I had a 1999 Trek 2300 Alpha SL that I just sold. With the right wheels and tires, there wasn't much difference in it and my carbon Cervelo RS. Those Trek alpha frames were pretty good and I weighed 220 to 230 when riding that frame. Wheels that I have found to be quite good are Mavic open pro, 32 spoke and Velocity Spartacus - the version marketed for heavier riders. The Spartacus is one wheel I would never have guessed would give a quality ride but it does. Terrible were Mavic kysrium elites. The Rolf Vectors were somewhere in-between. My current tire of choice is Vittoria rubino pro slick, 25mm. With all that said, chipseal is going to beat you to death. You can probably fit 28mm tires on that frame - if so, that would be my recommendation. I am also a firm believer in the need for at least two bikes...just in case.  

Good post, thanks!  

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trek alpha aluminum bike

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Trek Verve+ 1 Lowstep LT is a Comfortable City Bike for Leisure Riders

T rek has introduced a new addition to its e-bike lineup: the Verve+ 1 Lowstep LT. This lightweight electric city bike is designed to provide a comfortable and enjoyable riding experience for leisure riders and those looking for a more relaxed commute.

The Verve+ 1 Lowstep LT features Trek's lightweight Alpha Gold Aluminum frame with a lowstep geometry, making it easy for riders to get on and off the bike. It is equipped with a Hyena rear hub motor (250W, 40Nm) that provides pedal assistance up to 20mph, powered by a 250Wh integrated battery. The bike also includes an 8-speed Shimano drivetrain, hydraulic disc brakes, wide 27.5 x 2" tires for stability and traction, and a MIK-compatible rear rack for carrying essentials.

One notable difference between the Verve+ 1 Lowstep LT and Trek's Verve e-bike models is the use of the hub motor instead of a Bosch mid-drive motor. While the Bosch motor, found in models like the Verve+ 3, offers better weight distribution and smoother power delivery, the hub motor in the Verve+ 1 Lowstep LT keeps the price more accessible.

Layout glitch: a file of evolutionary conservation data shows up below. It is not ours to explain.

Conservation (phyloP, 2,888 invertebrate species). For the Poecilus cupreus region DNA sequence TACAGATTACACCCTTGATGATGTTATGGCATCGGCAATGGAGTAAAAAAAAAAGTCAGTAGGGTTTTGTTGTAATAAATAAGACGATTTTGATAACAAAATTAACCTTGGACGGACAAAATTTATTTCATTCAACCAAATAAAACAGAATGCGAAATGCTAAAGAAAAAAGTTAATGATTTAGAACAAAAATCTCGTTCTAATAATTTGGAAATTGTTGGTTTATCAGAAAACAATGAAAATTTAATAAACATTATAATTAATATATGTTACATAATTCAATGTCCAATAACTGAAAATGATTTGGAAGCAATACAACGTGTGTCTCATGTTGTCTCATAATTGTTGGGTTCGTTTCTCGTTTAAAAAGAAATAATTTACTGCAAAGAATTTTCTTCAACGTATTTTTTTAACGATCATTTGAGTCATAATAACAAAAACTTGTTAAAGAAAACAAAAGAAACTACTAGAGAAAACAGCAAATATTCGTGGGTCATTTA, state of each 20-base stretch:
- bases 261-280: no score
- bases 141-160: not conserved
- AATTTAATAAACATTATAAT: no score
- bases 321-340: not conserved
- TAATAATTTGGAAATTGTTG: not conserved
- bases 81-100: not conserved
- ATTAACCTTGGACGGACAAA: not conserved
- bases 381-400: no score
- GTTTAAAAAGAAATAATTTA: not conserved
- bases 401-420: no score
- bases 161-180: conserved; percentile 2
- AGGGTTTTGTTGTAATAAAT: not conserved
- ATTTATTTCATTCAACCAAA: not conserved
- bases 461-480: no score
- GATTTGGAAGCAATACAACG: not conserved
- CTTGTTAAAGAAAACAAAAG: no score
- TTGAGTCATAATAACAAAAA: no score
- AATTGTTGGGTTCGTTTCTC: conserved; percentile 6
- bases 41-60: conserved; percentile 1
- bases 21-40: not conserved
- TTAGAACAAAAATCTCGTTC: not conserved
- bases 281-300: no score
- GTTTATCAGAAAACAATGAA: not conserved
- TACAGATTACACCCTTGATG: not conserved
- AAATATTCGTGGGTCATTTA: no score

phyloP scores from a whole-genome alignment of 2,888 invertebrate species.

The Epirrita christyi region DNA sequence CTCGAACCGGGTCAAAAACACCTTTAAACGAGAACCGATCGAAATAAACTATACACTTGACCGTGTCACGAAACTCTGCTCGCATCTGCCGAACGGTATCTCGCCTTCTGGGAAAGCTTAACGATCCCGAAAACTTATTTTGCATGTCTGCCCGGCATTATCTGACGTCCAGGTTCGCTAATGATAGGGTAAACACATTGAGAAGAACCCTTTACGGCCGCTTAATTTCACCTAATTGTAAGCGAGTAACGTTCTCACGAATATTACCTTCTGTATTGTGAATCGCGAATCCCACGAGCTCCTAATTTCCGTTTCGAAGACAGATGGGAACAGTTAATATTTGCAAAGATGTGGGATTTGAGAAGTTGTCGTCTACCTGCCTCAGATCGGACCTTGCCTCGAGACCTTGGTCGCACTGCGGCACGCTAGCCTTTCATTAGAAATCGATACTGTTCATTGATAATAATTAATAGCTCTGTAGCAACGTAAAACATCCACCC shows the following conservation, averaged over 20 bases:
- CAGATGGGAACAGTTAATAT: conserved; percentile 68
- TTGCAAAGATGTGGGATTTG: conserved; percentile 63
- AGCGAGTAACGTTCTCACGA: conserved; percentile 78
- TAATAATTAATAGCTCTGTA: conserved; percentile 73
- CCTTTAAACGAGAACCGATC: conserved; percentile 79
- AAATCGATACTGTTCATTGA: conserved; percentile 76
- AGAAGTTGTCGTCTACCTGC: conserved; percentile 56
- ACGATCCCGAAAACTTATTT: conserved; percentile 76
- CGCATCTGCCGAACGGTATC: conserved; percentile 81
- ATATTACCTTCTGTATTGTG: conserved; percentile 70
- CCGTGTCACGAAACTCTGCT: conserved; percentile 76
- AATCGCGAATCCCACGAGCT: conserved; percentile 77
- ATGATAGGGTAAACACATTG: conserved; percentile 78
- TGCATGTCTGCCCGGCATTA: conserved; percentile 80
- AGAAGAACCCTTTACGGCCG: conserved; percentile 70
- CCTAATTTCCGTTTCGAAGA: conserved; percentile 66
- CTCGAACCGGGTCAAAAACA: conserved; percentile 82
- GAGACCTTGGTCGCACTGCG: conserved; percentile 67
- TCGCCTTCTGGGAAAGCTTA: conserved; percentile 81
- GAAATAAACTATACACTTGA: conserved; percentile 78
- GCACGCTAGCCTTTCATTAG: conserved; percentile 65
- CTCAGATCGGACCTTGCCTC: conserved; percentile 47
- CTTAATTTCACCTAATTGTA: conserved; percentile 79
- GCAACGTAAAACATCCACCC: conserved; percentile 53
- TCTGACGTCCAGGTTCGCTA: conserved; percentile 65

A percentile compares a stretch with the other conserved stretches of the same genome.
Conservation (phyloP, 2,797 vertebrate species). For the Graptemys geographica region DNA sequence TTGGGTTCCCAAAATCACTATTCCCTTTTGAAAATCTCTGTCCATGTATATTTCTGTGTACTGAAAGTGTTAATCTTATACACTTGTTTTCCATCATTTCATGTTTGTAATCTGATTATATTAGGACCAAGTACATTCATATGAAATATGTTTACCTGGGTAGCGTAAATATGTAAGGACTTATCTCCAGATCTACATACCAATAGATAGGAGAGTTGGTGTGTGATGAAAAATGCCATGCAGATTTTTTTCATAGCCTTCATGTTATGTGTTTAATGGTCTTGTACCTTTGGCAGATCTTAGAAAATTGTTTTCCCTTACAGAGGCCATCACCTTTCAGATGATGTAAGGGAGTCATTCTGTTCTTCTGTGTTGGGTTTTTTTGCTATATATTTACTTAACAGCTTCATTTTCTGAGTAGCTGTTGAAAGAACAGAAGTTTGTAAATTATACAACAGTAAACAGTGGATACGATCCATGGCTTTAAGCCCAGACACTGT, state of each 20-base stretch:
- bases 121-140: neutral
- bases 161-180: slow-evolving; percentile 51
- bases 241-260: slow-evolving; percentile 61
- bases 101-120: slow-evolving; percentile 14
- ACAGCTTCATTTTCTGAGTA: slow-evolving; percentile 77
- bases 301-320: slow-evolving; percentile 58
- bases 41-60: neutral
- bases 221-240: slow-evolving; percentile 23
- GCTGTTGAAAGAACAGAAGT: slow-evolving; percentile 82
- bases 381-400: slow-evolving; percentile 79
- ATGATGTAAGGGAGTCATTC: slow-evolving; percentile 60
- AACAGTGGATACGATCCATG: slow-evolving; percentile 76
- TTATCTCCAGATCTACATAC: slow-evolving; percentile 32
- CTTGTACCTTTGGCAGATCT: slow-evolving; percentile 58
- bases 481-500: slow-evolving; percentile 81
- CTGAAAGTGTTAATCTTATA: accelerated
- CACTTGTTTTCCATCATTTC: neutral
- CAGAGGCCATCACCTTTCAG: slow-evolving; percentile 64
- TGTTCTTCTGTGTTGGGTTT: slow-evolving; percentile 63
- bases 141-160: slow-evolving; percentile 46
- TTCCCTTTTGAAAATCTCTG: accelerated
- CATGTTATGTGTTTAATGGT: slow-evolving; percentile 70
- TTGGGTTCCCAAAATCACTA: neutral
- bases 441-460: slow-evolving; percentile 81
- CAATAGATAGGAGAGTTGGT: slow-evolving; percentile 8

Though many rear-hub e-bikes offer a throttle, such as those from Rad Power, the Verve+ 1 Lowstep LT does not. The Verve+ 1 Lowstep LT relies solely on pedal-assist. I see this as a disadvantage for some riders who prefer the option of a throttle for quick bursts of speed or assistance when starting from a stop.

Read more :  Trek Fetch+ 2 is a Versatile, Nimble eBike for Cargo and Kids

During a test ride in Central Park with Trek, I found the Verve+ 1 Lowstep LT to be a comfortable and enjoyable ride. The upright seating position, made possible by the bike's geometry and adjustable stem, offers a more relaxed riding experience compared to the more aggressive posture on Trek's similarly priced FX e-bike line. The 250W motor offered enough power to flatten the park's steep Harlem Hill.

The controls are simple and intuitive, with three levels of power assist indicated by LED lights. The 250Wh battery should provide a range of around 20 miles, depending on the level of assist and riding conditions, making it best suited for leisure rides and short commutes.

While the Verve+ 1 Lowstep LT's hub motor helps keep the price lower than Bosch-equipped Trek models, it is still priced higher than some competitors. However, purchasing from a brand like Trek offers the advantage of access to a wide network of authorized dealers for service and support.

For leisure riders looking to jump into the e-bike world without spending a bundle, but still want the quality assurance and support network of a major brand, the $2,299.99 Trek Verve+ 1 Lowstep LT is a compelling option.  Explore on Trek.com

Read more: Get These Apps Before Your Next Road Trip

Verve+ 1 Lowstep LT

Cycling made Simple.

Made By Cyclists

Riding with the Trek 7.2 FX: Unbiased Bike Review

October 26, 2023

Riding with the Trek 7.2 FX: Unbiased Bike Review | PedalChef

‍ Key Takeaways

  • The Trek 7.2 FX hybrid seamlessly melds city-bike convenience with road-bike agility, guaranteeing riders a dynamic performance across terrains.
  • Combining state-of-the-art features like its Alpha Gold Aluminum frame and ergonomic design, this bike stands out as a top pick for daily commuters and recreational riders.
  • Although maintenance plays a vital role, the Trek 7.2 FX's robust build and quality components promise durability and longevity for dedicated cyclists.

‍ If you're in the market for a hybrid bike with solid durability, the Trek 7.2 FX has to be mentioned. It has amazing features that make it worth considering.

The Trek 7.2 FX is a versatile hybrid bike, expertly blending the comfort of a road bike and the adaptability of a mountain bike. Ideal for city commutes and gravel roads, its lightweight Alpha Gold Aluminum frame, ergonomic design, and 700c wheels offer a smooth, efficient ride for long distances.